Until the details of the Vomero 14 were leaked, the Vomero was never a shoe I gave any thought to. Sure, the previous model had Nike’s newest foam at the time, Lunarlon, and contained the responsive Air Zoom air pockets, but the shoe didn’t have a superior cushion feel or responsive pop in my opinion. Not to mention, the look of the shoe resembled something I might’ve been interested in around 2009. As of 11/29/2018, the Vomero has been reborn and the only remaining resemblance of its ancestors is the concept of what the Vomero should offer; a plush, cushioned daily trainer made for comfort and shock absorption during longer runs and days when you want to have a softer ride than your faster shoe.
“The Nike Air Zoom Vomero 14 takes responsive cushioning to the next level. A full-length Zoom Air unit works with Nike React cushioning to deliver a super snappy, smooth ride. Up top, the sleek design is engineered to support your stride.” – Nike.com
The Test Subject
Nike Air Zoom Vomero 14
Mens size: 12
Weight: 12.16oz (mens 12)
Offset: 10mm (22mm heel, 12mm forefoot)
Type: cushioned; neutral
Use: daily / long distance
Color: Burgundy Ash/Lime Blast/Black/Atmosphere Grey
Style Number: AH7857-600
What’s on the Outside Counts
This is definitely a performance review, but lets face it, most of us legitimately care about the look of our shoes. These are my personal feelings toward the design.
The overall silhouette of the shoe resembles that of the Pegasus 35 with the prominent swept back heel collar and the aggressive lines and edges across the midsole. Upon further inspection, many aspects about the Vomero 14 differ from the Pegasus and in most cases the result is a higher quality look and feel.
In person, the Burgundy looks like a crushed velvet and gives the shoe a high class and sophisticated look. I was actually very pleased with this color once I got the shoe in hand. The pattern of the mesh comes from a single piece of material unlike the pegasus’ 2 layers and has subtle markings with just enough pop to give the shoe some style. The only gripe I have is the odd large stain shaped marking near the medial tip of the shoe. I’m not sure what inspired this, but it looks off and provides no accent or flow to the overall look, it’s just sort of there.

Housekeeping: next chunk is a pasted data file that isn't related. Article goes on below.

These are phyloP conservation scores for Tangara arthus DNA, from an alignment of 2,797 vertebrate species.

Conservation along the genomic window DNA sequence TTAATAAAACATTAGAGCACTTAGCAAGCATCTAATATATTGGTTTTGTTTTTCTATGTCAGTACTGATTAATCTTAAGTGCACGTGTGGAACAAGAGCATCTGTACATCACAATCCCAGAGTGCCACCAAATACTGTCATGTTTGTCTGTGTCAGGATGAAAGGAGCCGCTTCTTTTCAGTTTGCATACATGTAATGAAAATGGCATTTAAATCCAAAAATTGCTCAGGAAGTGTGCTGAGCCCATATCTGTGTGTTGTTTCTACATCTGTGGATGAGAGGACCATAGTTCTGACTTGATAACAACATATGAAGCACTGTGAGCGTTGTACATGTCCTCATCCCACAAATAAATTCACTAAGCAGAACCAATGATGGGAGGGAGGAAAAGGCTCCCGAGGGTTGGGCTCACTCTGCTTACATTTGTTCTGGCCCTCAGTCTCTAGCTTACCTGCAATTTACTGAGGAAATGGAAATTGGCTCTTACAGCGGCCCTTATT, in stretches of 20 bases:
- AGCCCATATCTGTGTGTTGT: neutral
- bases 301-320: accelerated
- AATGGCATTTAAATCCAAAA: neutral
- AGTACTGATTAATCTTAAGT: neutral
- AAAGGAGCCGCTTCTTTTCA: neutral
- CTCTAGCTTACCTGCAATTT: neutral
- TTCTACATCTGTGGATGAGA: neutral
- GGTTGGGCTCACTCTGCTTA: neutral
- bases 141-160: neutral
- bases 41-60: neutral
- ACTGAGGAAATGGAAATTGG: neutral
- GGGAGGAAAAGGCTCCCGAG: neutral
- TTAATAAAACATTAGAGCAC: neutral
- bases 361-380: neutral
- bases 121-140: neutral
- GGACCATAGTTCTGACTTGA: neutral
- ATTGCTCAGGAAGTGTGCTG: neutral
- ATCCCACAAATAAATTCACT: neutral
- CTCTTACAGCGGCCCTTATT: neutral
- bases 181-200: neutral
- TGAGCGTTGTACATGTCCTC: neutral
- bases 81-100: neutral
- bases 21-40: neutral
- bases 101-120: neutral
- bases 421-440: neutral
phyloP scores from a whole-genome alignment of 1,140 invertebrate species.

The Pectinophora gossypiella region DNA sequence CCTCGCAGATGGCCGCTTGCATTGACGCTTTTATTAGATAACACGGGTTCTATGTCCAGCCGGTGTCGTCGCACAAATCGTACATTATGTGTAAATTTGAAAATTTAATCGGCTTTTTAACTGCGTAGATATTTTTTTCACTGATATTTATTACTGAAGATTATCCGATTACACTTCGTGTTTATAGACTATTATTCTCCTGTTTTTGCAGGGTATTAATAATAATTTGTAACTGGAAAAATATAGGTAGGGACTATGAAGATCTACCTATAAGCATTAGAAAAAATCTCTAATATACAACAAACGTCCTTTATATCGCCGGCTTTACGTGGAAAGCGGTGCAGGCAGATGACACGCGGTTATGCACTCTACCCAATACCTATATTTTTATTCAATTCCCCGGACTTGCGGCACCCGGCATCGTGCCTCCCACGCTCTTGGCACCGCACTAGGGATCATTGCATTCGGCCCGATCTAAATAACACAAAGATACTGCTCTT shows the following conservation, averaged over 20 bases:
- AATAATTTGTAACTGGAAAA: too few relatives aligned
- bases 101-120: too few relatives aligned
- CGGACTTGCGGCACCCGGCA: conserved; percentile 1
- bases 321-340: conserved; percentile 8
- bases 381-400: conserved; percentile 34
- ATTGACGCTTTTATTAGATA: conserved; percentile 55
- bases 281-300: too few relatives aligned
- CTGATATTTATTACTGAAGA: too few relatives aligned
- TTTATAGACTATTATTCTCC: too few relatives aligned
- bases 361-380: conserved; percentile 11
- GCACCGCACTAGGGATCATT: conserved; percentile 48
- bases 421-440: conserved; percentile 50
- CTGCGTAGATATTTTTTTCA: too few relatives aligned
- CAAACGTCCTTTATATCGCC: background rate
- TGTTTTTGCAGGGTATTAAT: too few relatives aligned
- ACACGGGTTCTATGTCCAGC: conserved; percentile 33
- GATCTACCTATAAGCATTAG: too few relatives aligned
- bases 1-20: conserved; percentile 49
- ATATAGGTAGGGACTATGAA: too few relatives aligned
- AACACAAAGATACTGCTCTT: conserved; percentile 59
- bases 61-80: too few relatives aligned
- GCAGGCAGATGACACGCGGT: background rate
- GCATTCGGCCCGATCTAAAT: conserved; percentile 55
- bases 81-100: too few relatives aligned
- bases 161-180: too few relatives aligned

Apparently the odd shaped marking is a strengthened mesh for durability above the big toe. I still feel like it visually could’ve been executed differently.
The lime green accents on the shoe are a big hit with me as I’m a sucker for an elegant shoe with minimal yet loud markings for a bit of flair. The lateral Nike swoosh was also upgraded and is a ribbed tpu material, this helps add dimension and also looks higher quality than the heat pressed or painted on logos of other models. I also really appreciated the green accent on the logo as well, although it does lead me to my second gripe. Why did they abruptly cut off the swoosh toward the tail and make it a different color? Sure I like an accent piece but I feel that this effect would have come out cleaner looking if they had transitioned from the grey to the lime with a gradient effect.
Below the swoosh is the patent number as well as the words “engineered for long distance”. Personally I’m a big fan of when Nike adds these to their shoes, as seen on the vaporfly and other premium models, it seems to give the shoe a feeling that it’s a special prototype that came fresh out of a laboratory.The tongue is much shorter than in most Nike models and visually cleans up the front and creates a nice line between your ankle and the shoe as opposed to a tongue the seems to run up your shin.
Another factor of the shoe that I wasn’t a fan of, but didn’t stick out as a sore thumb like I originally expected was the way the flywire was exposed. Rather than uniformly being exposed, the flywire becomes more exposed as you work your way down from the ankle to the toes. Some may like this but for me I didn’t like how the flywire eyelet line wasn’t parallel to the lace eyelets.